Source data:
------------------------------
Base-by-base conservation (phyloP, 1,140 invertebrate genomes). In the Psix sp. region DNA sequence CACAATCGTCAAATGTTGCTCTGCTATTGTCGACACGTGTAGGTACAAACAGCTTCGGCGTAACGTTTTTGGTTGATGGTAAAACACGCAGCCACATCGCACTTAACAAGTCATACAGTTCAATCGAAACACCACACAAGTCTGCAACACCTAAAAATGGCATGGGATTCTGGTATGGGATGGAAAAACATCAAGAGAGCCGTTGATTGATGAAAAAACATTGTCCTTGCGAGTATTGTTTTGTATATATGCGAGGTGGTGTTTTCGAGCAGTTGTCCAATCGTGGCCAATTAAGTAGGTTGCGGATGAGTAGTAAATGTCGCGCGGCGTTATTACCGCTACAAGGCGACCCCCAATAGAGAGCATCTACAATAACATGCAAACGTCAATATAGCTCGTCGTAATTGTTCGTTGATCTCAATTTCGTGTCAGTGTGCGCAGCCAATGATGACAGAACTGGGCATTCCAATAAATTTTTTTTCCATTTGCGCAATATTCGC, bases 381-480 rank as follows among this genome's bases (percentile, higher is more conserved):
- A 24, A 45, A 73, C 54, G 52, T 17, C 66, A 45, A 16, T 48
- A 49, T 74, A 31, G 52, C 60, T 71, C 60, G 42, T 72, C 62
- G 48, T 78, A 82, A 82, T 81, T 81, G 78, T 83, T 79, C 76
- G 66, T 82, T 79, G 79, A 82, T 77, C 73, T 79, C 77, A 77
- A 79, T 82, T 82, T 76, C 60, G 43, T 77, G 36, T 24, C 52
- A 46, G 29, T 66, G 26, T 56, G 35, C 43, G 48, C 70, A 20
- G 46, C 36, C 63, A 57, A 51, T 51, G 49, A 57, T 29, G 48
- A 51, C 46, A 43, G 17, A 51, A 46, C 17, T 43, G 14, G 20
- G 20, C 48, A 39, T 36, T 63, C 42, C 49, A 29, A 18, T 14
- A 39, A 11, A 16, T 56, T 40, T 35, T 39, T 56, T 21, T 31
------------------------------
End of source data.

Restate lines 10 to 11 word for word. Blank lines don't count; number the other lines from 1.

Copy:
- G 20, C 48, A 39, T 36, T 63, C 42, C 49, A 29, A 18, T 14
- A 39, A 11, A 16, T 56, T 40, T 35, T 39, T 56, T 21, T 31